Thinning hair and hair loss is caused by a confluence of three facts. One of those factors is your genetics, and there's nothing you can really do about it. Unless you invent time travel or gene editing in a living person, that is, and those are pretty unlikely to say the least.
The good news is, the other two factors are things you can control. You can actively fight against your genes – or support them if your genes say you're likely to have a full head of healthy hair.
These two factors are categories: internal influences and external influences.
Internal Influences on Hair Health
Internal influences simply mean the things you put into your body that have an impact on your hair, either positively or negatively. While this can include things like drugs, both prescription and illegal, we're mostly focused on one thing right now: diet.
The things you eat have an impact on your overall health, and your overall health is expressed through a variety of systems. Poor diet manifests as everything from obesity to poor cardiovascular health to poor quality hair and nails. Thus, it's important to eat things that support your health, while minimizing the things that hurt your health when you eat them.
What should you be eating?
- Eggs. Eggs aren't going to prevent hair loss on their own, but they can contribute to resisting hair loss by supplying your body with the proteins and vitamins necessary to support hair growth and strength.
- Healthy protein. Fish in particular is great here because of the vitamins, nutrients, and omega-3s in it.
- Biotin. Another name for Vitamin V7, biotin is a critical component in hair growth and volume.
- Vitamin C. While it's not the miracle vitamin for the immune system many people think it is, it's still a potent ingredient for hair health.
- Collagen. Taking a collagen supplement, or simply eating more meat with connective tissues, helps get you collagen. Your body uses this nutrient to build and heal everything from internal injuries to skin damage to your hair.
There are plenty of other choices as well, but hey, you're in luck: we covered the topic in detail here. Go ahead and read our in-depth guide on foods to keep your hair healthy, and come back here when you want more advice beyond what you should be eating.
Now let's look at the opposite side of the coin.
What should you avoid eating?
- Certain types of fish. Not all fish, of course; things like salmon and tuna can be very good for you. However, you want to avoid potentially contaminated fish farm-raised tuna and swordfish, because these can have high levels of mercury. Mercury poisoning can cause, among other things, hair loss.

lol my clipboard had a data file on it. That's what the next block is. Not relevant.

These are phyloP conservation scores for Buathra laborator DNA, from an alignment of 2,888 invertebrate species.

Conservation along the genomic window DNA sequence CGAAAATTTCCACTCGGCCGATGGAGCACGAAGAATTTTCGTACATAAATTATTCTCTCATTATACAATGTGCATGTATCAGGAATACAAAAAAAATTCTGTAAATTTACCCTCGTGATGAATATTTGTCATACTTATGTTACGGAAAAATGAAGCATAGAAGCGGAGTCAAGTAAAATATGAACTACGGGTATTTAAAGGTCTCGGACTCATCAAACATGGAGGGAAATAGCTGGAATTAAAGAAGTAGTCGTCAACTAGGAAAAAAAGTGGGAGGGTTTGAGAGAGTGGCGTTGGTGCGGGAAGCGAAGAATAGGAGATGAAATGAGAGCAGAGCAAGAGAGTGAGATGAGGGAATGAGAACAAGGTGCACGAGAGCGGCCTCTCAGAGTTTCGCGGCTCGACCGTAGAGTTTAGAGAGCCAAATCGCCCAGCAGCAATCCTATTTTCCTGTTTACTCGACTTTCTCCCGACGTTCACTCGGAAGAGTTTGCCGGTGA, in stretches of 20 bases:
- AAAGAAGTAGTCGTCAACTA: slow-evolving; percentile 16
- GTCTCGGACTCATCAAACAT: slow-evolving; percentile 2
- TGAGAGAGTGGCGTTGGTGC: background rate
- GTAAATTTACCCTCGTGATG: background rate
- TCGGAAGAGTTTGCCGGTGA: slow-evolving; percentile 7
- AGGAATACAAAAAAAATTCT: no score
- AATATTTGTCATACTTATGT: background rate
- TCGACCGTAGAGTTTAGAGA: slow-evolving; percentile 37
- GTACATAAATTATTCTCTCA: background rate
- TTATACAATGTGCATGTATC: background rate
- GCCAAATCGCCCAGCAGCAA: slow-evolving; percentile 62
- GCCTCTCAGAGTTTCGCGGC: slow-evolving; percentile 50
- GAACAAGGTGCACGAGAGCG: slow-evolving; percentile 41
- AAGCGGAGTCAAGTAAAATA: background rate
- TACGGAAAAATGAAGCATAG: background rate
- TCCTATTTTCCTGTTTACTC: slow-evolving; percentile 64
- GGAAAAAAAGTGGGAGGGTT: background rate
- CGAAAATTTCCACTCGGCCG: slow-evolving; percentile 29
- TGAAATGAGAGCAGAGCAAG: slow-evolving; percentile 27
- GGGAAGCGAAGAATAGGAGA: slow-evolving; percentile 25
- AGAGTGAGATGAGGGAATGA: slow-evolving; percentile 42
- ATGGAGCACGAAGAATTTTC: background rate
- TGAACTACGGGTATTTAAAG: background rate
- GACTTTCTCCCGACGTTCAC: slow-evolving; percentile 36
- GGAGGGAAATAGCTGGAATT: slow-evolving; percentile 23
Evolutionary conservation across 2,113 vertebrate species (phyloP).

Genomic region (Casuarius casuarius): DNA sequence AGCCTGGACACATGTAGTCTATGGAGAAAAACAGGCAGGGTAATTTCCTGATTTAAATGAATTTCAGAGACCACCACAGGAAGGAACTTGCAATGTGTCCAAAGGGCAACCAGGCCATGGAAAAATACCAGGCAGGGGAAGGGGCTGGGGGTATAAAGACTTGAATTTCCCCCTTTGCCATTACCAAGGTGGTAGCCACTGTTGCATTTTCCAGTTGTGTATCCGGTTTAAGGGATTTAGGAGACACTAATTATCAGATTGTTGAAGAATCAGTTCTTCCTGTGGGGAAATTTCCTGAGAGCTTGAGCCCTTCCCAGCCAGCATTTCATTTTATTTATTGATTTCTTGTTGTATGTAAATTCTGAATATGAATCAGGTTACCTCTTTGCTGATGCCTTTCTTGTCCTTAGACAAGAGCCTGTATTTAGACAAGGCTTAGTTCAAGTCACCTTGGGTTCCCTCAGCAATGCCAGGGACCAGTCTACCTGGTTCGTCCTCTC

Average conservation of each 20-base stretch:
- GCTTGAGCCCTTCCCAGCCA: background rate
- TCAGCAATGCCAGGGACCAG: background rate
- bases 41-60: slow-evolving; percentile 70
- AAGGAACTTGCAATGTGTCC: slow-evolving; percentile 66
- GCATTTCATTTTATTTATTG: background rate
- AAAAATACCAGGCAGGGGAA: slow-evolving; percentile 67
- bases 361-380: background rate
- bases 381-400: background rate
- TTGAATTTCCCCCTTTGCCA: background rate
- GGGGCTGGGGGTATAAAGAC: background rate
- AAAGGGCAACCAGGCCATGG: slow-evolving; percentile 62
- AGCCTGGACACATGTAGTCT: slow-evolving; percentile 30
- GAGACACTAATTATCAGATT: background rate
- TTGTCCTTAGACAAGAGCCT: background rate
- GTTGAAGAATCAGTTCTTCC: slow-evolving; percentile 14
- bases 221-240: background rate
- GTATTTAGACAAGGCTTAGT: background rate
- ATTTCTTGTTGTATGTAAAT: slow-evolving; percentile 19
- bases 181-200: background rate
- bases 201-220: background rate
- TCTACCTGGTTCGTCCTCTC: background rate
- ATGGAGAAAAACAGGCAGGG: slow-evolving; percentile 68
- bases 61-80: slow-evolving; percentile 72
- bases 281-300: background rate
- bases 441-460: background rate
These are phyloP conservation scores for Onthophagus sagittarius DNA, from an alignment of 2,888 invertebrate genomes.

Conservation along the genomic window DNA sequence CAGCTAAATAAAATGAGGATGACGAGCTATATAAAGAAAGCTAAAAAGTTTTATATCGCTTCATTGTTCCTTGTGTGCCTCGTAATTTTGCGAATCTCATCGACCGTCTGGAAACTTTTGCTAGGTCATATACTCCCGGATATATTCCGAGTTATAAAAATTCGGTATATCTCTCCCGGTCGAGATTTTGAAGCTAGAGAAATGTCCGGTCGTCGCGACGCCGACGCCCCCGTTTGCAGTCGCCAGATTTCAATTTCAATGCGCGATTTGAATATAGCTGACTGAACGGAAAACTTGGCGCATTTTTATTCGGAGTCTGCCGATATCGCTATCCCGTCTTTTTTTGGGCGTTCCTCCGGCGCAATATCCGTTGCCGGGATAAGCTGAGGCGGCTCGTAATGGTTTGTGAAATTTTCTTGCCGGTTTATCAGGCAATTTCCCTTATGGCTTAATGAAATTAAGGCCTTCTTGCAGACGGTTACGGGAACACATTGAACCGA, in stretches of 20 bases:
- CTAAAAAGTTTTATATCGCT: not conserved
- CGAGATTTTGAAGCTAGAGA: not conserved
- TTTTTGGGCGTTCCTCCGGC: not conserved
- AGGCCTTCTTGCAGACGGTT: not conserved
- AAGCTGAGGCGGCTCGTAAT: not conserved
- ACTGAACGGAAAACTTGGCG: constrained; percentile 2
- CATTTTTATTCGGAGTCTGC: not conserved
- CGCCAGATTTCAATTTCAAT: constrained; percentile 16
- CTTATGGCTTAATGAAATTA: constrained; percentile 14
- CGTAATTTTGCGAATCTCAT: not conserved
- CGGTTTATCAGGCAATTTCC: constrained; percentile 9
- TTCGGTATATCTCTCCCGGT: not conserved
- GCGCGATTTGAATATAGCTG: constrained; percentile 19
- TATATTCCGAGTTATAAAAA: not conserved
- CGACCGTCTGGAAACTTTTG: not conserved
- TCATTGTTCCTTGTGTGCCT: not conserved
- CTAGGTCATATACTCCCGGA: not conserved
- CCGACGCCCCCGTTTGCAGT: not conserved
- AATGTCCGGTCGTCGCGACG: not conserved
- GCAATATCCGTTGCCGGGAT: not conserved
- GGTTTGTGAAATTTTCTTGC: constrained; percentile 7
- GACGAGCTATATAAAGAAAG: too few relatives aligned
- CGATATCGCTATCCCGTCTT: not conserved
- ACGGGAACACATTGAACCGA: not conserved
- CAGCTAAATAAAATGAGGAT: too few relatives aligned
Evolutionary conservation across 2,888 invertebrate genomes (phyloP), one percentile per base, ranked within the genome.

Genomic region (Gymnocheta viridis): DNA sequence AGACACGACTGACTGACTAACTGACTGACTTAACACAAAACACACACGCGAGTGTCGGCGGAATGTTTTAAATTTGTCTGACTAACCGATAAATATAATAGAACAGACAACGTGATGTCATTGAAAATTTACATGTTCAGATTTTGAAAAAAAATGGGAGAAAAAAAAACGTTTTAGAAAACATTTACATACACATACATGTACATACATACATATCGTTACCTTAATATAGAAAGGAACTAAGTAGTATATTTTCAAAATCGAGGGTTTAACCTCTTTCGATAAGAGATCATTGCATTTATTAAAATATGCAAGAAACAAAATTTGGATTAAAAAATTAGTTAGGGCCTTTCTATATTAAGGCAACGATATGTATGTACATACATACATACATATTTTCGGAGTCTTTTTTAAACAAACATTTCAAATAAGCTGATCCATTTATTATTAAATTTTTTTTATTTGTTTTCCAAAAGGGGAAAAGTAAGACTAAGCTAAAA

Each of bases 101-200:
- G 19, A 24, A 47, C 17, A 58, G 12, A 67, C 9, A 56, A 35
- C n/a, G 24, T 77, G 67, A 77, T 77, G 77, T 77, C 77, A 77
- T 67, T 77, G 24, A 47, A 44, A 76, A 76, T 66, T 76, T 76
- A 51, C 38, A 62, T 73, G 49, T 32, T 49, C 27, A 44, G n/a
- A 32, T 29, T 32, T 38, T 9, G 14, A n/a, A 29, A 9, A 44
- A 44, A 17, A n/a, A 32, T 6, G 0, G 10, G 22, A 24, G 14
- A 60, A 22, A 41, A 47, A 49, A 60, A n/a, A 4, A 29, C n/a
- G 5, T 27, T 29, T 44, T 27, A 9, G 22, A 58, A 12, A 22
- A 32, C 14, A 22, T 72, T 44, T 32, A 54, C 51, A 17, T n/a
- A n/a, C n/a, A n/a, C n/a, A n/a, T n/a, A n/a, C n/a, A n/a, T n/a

- Processed sugar. The sugar you get from dairy and from the fruit is fine, but processed sugar like white cane sugar and high fructose corn syrup is absolutely horrible for your body. They destroy you from the inside out, slowly and insidiously, and hair loss will be one of the most visible symptoms.
- Refined grains. All-purpose flour, heavily processed grains, and refined pasta is all pretty bad for similar reasons to sugar. They induce insulin resistance throughout your body, which can eventually lead to obesity and diabetes, both of which can cause hair loss.
- Alcohol. Alcohol is a poison, albeit one that doesn't kill you right away. It dehydrates you and adds stress to your body, which leads to hair loss. Alcohol also inhibits your body's ability to absorb zinc, which is critical for hair health.
You might also consider cutting back or cutting out the caffeine. Caffeine doesn't have a direct impact on your hair, but stress does, and caffeine is often going to cause spikes and crashes in your energy levels that lead to more stress than if you aren't taking the stimulant.
External Influences on Hair Health
External influences are things you don't put in your body, but rather on your scalp. These can be anything from ambient humidity and temperature to the shampoos and conditioners you use. In fact, we'll be covering all of those bases, and more. Let's break it up into two sections: things you should do to keep your scalp happy and healthy, and things to avoid to minimize scalp damage.
What should you do to keep your scalp healthy? Other than your diet, there are a handful of things you can do, from treatments to manual stimulation of the hair follicles. Let's take a look.
- Use healthy shampoo. Some people use homemade shampoo made of eggs and oils. Other people use organic shampoos with natural ingredients. Something like a bergamot shampoo has plenty of healthy ingredients that can help you keep your hair healthy.
- Consider a medicated shampoo. If you have particular issues like psoriasis, advanced hair loss, or dry scalp skin, you can look into some medicated shampoos to help treat the issue. Keeping your hair follicles happy and healthy is the most important part of shampoo here. A common fungus, Malassezia, is also responsible for some hair loss, so an anti-fungal shampoo can help too.
- Reduce stress in your life. Yes, we know, "be less stressed" isn't very good advice. Still, if you can take some time out of your day to relax, meditate, nap, or otherwise reduce your daily stress, it can do wonders for your overall health.
- Massage your scalp. A scalp massage about once a week can help in two different ways. First, most people find it pleasant and relaxing, which helps reduce stress. Second, a scalp massage can manually stimulate hair follicles without damaging them. A scalp massage doesn't need to take long – five minutes is plenty, once a week – but it can have a surprisingly beneficial effect.